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Does humanitarian intervention work? Show more Show less
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Humanitarian intervention, or the military involvement in a foreign nation to protect human rights, has been a hotly debated topic for the past 75 years. Since the end of World War II, human rights and international peace have become paramount to the foreign policies of many countries. However, there is no consistent methodology for how to address human rights abuses, genocide, and conflict abroad. The challenges of sovereignty, international policing, and the efficacy of intervening have plagued the diplomatic minds in the aftermath of the Holocaust.

Humanitarian intervention is a moral responsibility Show more Show less

If violations of human rights are occurring, we have a moral obligation to intervene. Not every instance of humanitarian intervention will be identical, so we cannot assume it will be ineffective. Even if it does not work, we must try and help.
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Past humanitarian atrocities have gone unhindered

The world learned a horrific truth once the realities of the Holocaust became clear. Despite calls for 'never again,' the world has yet to show a commitment to stopping mass atrocities.

The Argument

Once the horrors of the Nazi persecution of the Jews, homosexuals, gypsies, political enemies, and other minorities became clear, much of the world vowed to prevent such acts from happening again. Sadly, they have not lived up to that promise. Since then, Cambodia, Bangladesh, Iraq, Rwanda, Bosnia, and many other nations have suffered under genocidal regimes. No genocide has the same political causes or motivations, but that does not give the world a pass to watch on as they occur. In many of the cases of genocide since the Holocaust, Western powers knew they were occurring and either did nothing or did too little. Since the Rwandan genocide, many academics and critics of the response have suggested that a more aggressive intervention may have prevented, or at least lessened, the murder of hundreds of thousands of Rwandans.[1] In the case of the Sbreninica massacre in Bosnia, UN officials were told that Serbian commander Ratko Mladić had surrounded the town. Considering the town was primarily Bosniaks, which had already suffered years of persecution by the Serbians, it was easy to guess what inaction would cost.[2] Humanitarian interventions can be messy, but it guarantees that someone is standing up for the persecuted, at any cost. We cannot let the failures in the short history of intervention deter action against future atrocities.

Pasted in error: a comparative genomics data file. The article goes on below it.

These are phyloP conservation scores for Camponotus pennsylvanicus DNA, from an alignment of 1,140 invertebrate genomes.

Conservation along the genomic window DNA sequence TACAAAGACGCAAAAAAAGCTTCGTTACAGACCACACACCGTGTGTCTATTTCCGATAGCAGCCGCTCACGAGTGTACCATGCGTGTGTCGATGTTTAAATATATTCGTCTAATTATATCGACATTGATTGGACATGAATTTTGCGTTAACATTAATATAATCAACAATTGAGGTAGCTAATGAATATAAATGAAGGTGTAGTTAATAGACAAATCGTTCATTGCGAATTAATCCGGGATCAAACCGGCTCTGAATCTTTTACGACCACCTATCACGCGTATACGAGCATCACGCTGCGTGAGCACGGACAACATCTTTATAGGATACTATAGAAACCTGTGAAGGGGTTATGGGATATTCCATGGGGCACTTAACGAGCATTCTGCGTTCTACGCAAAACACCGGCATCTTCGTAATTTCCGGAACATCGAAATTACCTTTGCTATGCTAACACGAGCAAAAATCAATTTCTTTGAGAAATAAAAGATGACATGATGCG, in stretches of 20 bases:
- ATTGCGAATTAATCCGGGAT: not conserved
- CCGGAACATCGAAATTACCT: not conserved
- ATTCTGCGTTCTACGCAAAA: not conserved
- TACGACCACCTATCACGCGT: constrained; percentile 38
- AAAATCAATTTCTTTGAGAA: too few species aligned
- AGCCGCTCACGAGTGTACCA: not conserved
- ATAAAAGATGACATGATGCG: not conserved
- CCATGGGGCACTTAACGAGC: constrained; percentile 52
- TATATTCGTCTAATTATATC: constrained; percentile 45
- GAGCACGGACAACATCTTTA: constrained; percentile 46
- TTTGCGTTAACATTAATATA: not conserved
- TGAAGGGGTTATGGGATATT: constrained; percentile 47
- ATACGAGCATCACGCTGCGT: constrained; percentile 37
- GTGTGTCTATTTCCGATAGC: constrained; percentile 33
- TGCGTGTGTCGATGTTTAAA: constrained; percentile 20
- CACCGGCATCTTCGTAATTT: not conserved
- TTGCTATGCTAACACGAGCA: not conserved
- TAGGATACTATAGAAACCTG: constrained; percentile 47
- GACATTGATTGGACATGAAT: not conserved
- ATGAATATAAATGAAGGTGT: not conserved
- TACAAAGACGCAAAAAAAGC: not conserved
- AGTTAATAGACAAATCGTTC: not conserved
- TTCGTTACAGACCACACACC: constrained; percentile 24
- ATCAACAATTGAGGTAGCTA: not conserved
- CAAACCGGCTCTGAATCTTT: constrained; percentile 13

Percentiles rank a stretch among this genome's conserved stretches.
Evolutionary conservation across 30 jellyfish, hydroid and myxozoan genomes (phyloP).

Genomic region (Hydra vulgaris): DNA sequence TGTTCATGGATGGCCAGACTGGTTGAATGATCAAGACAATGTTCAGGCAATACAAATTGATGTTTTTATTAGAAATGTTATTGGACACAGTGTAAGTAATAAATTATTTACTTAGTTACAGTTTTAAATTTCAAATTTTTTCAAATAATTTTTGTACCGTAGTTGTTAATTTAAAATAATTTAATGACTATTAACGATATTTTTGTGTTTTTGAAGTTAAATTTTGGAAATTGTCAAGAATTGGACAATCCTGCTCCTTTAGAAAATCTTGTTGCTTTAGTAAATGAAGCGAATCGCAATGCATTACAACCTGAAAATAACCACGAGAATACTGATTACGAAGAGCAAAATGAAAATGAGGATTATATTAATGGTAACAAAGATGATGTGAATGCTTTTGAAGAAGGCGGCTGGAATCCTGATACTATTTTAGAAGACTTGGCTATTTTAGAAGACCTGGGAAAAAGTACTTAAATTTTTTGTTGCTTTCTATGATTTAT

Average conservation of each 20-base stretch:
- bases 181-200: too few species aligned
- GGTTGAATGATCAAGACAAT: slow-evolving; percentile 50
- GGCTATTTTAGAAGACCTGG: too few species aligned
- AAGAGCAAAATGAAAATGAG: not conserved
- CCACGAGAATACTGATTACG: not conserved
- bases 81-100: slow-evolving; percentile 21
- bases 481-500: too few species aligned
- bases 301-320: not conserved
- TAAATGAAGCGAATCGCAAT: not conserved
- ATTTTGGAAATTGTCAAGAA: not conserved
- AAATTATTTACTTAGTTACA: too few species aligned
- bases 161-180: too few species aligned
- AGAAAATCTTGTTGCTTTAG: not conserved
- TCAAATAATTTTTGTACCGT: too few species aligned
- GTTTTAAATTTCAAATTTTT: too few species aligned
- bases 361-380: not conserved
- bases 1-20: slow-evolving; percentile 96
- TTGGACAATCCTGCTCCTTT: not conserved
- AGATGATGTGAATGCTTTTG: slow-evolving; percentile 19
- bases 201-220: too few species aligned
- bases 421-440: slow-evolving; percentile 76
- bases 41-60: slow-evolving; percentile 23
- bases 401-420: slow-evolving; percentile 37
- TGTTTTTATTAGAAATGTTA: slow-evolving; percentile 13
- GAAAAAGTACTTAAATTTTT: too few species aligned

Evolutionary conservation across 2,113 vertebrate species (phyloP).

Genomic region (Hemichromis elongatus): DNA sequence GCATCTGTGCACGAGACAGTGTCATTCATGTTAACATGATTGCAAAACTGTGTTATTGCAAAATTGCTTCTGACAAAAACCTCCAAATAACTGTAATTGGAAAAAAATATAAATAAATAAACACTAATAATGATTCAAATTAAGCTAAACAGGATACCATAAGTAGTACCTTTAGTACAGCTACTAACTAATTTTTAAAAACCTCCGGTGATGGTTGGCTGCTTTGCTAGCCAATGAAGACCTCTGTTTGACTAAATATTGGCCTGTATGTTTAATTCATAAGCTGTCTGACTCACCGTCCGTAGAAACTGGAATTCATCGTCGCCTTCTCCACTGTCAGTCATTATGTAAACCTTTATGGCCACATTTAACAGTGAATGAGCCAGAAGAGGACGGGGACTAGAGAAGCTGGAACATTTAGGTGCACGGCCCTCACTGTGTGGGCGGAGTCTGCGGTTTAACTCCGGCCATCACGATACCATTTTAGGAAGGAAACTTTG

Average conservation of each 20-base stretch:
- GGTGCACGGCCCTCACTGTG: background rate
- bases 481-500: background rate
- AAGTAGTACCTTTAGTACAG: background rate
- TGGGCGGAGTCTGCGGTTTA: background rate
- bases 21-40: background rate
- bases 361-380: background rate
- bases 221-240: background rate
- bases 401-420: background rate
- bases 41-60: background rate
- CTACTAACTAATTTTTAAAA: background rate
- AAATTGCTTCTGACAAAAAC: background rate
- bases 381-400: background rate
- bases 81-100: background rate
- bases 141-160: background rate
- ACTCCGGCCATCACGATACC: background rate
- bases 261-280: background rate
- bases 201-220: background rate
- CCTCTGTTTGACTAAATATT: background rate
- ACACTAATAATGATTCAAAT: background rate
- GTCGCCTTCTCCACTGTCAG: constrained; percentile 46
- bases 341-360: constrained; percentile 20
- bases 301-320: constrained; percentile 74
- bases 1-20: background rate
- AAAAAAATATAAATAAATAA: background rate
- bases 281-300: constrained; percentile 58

Counter arguments

The doctrine of humanitarian intervention is wholly admirable but completely impractical. Much like many of the moral problems we face—poverty, healthcare, and climate change—there are often huge logistical hurdles to overcome in solving them. In the case of genocide and human rights abuses abroad, it is not only difficult legally muddy to intervene in a sovereign nation's affairs, but comes at a huge economic and human toll to all involved. Most crucially, there is not a clear track record of success in the cases where intervention has occurred. Often times, it can protract the conflict or destabilize the nation it is occurring in. We have an obligation to everything we can, but most of the time intervention is not a practical option.

Proponents

Premises

[P1] Nations generally posture a desire to uphold human rights. [P2] Many atrocities have occurred without intervention. [C] Despite indicating a dedication to protecting human rights, the US and its allies have failed time and again to do so in practice.

Rejecting the premises

[Rejecting P2] In some cases the atrocities were not well documented, or there were few viable means of intervention.

References

  1. https://journals.lib.unb.ca/index.php/jcs/article/view/4333/4968
  2. https://www.sciencespo.fr/mass-violence-war-massacre-resistance/en/document/srebrenica-massacre-july-11-16-1995.html

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This page was last edited on Thursday, 13 Aug 2020 at 05:03 UTC

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